“Big implementations still happen but there’s a lot more focus on customer success,” says Jeff Mike, vice president and head of research ideation at Bersin by Deloitte. He describes it as akin to a membership-style approach, where a client success manager will answer questions and maximise return on investment. “Retention is driving this. It used to be a lot harder to ‘lift and shift’ a system when capital investments in hardware were involved,” he says.
When approaching a software investment, HR should first of all look at what the business needs it to do, says Barnard. “It’s as simple as asking a vendor: can your software be configured in such a way that it will work with our processes in the way that we want? The real winners are the outfits that have adopted regular technology and are getting value out of the bits that they need.”
Guenole adds that organisations need to consider the behavioural changes required when introducing a new piece of technology – the more profound the shift, the harder the implementation.
“You need to ask what the new tool will require employees to do differently and how you will manage that change,” he says. “Those classic change management cliches about not doing change to people but with people ring true here – you’ve got to involve employees in the decision and the implementation.”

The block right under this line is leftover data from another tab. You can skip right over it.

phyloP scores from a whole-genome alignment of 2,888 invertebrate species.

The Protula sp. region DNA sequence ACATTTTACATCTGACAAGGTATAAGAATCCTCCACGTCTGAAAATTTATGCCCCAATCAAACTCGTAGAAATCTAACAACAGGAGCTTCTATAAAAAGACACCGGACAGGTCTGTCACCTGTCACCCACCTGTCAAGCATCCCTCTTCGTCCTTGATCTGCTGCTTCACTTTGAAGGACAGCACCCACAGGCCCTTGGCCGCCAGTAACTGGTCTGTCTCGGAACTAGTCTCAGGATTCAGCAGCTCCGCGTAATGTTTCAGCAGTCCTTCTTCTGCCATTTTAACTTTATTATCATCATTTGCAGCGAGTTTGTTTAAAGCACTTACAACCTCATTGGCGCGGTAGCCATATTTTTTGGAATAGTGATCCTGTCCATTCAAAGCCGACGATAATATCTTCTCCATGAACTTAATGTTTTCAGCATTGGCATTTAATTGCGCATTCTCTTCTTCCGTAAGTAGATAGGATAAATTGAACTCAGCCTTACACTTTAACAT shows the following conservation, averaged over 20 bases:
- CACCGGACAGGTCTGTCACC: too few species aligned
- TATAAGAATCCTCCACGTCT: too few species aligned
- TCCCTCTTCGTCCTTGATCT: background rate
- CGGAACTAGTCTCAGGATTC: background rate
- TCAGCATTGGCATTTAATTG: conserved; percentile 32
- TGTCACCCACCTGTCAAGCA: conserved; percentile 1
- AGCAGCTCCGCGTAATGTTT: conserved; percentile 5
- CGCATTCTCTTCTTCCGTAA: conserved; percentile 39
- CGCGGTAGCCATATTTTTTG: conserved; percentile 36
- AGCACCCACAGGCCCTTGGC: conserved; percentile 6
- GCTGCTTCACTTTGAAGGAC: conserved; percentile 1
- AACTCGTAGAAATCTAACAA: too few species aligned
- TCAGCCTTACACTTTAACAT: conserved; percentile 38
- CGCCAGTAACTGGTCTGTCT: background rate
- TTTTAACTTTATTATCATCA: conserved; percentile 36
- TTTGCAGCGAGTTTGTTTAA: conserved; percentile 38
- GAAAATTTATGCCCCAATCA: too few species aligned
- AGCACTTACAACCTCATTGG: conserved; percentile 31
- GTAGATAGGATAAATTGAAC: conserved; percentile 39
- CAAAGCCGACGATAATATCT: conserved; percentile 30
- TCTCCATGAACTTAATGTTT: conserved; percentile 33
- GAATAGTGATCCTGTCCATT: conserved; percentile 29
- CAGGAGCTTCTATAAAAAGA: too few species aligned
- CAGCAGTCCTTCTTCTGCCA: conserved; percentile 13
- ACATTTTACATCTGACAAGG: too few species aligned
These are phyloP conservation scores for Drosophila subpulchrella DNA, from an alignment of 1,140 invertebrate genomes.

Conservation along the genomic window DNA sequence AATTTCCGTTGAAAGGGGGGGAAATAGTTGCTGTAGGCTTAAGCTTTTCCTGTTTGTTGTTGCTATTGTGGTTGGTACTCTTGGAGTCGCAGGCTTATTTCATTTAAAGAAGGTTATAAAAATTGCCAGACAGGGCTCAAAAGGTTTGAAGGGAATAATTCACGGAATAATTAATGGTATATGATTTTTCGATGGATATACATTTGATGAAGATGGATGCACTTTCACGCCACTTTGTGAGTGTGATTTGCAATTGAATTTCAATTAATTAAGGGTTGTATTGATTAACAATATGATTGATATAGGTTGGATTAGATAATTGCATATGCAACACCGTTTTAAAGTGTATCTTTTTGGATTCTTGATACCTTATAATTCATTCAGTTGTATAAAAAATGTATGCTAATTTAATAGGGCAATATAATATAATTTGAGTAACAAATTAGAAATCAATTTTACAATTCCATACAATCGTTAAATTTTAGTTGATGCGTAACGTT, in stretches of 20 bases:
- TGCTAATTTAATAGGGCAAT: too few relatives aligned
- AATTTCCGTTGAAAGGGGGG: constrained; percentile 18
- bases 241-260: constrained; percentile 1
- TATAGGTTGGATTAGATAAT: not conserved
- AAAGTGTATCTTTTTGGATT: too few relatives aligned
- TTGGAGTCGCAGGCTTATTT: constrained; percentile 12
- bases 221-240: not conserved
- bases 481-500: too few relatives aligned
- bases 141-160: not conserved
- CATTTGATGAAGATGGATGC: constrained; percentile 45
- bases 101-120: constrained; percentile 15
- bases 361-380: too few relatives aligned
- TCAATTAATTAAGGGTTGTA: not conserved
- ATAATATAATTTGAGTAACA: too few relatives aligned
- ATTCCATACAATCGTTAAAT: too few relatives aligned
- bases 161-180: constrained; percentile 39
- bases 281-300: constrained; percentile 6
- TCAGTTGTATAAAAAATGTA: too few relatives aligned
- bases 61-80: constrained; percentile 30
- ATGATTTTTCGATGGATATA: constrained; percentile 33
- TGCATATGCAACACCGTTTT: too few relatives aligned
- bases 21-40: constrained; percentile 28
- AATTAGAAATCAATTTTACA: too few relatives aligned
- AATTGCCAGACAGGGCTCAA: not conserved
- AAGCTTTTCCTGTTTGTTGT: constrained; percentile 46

With the external business environment changing constantly, it’s essential to push suppliers on how they will support your organisation, not just through the installation of technology but in years to come. “Being able to predict things in three to five years is over,” says Mike. “The HR technology market has mushroomed, in terms of start-ups and how the traditional players are innovating. You can talk about the features and functions they offer now, but how will they support you as the world changes?”